HC Deb 05 December 1956 vol 561 cc125-6W
81. Mr. Lewis

asked the Secretary of State for Foreign Affairs what action he proposes to take to alleviate the distress and suffering among the 13,000 British subjects expelled from Egypt, so far as financial assistance and the finding of homes is concerned; and whether it is his intention to claim compensation from Egypt for this illegal action.

Commander Noble

The Egyptian authorities have denied that they intend to expel all British subjects from Egypt. In reply to the first part of the Question, I have nothing to add to the reply which my right hon. and gallant Friend the Home Secretary gave yesterday to my hon. Friend the Member for Portsmouth, South (Sir J. Lucas).

As regards the second part of the Question, Her Majesty's Government naturally reserve the right to claim adequate compensation for any damage sustained by British subjects in Egypt, though the means by which any such claims should be settled will require consideration at the appropriate time.

86. Mr. Bellenger

asked the Secretary of State for Foreign Affairs what arrangements will be made by Her Majesty's Government to assist British subjects who may be expelled from Egypt to join their relatives in this country, or in other countries.

Commander Noble

Her Majesty's Government have authorised the Swiss special representative in Egypt to advance travelling expenses to British subjects who may be expelled from Egypt or who decide to leave of their own accord and have asked him to assist them in arranging passages.

The Swiss representative in Egypt has recently reported that, now that there is no question of a general expulsion of all British subjects within ten days, he expects to be able to obtain passages for all those requiring them on regular airlines or shipping lines. If this expectation is not realised, however, Her Majesty's Government are prepared to make arrangements for the provision of extra transport.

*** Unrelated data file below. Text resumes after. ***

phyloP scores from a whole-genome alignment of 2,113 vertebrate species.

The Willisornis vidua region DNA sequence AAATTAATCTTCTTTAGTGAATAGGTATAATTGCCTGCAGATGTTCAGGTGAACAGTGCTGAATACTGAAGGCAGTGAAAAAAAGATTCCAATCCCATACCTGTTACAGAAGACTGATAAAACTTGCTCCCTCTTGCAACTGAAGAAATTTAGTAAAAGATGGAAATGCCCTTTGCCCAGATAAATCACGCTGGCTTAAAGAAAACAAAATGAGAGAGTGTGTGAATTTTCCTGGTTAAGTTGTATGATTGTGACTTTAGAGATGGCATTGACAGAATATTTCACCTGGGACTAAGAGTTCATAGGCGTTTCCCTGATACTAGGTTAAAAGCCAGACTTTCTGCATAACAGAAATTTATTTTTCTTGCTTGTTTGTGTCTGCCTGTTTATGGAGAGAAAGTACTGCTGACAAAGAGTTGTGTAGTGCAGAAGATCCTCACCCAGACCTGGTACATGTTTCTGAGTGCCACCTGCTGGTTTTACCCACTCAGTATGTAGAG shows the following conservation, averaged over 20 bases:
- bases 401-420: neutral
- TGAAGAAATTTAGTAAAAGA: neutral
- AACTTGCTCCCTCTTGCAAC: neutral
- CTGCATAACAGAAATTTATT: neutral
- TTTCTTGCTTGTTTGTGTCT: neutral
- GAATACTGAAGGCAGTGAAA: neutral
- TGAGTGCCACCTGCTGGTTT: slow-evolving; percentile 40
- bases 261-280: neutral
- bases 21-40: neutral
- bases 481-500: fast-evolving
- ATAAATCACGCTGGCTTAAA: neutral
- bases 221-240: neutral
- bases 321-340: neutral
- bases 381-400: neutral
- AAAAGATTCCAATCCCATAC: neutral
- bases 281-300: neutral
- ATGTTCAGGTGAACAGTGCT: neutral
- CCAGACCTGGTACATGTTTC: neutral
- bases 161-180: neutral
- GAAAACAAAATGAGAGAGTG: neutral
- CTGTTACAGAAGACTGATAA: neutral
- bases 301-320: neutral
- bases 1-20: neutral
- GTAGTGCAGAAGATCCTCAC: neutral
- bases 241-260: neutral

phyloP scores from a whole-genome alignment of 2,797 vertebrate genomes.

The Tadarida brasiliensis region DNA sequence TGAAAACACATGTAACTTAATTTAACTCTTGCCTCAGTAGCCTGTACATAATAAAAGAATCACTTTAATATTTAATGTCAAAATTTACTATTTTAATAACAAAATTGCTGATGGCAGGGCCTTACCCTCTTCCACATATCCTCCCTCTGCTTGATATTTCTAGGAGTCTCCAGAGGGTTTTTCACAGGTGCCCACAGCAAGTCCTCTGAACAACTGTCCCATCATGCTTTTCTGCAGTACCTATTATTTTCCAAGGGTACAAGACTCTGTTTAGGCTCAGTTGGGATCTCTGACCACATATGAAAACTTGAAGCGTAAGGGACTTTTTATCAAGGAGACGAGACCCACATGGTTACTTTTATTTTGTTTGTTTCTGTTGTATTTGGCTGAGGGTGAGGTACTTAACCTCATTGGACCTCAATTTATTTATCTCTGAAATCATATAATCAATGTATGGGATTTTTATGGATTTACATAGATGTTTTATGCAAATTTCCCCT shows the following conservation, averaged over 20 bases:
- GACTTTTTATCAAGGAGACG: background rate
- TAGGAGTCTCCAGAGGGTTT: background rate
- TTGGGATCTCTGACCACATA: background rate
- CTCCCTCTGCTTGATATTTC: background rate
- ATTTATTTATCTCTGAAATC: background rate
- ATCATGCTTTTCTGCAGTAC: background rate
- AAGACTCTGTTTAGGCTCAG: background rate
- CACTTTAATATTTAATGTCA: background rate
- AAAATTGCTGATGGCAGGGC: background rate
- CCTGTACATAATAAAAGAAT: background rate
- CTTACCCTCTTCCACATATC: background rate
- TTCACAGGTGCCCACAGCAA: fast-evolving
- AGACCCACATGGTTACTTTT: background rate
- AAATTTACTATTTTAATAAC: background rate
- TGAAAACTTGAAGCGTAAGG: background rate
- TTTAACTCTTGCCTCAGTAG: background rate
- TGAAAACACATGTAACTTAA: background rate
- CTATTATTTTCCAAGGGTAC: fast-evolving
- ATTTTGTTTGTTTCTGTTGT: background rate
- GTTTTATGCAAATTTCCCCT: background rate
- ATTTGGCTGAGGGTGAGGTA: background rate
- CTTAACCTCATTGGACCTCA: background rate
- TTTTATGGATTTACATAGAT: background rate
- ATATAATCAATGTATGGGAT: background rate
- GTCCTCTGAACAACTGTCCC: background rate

89. Mr. Gresham Cooke

asked the Secretary of State for Foreign Affairs if he will give the latest information with regard to the 680 British subjects interned and the 30 British subjects imprisoned by the Egyptian authorities.

Commander Noble

No further information has become available on British subjects interned in Egypt since that contained in my hon. Friend's reply to my hon. Friend and to the hon. and gallant Member for Knutsford (Lieut.-Colonel Bromley-Davenport) on 28th November.

Of the 30 British subjects imprisoned, four are those charged with espionage some time ago. The Swiss representative has so far not succeeded in visiting them. The remainder are British Jews who were arrested at the beginning of military action by Israel. They have twice been visited by the Swiss representative. They are kept in small cells with poor sanitation, but they receive adequate food, and their treatment by Egyptian officers and men is reported to be satisfactory. The Swiss representative expects them to be released and requested to leave Egypt shortly.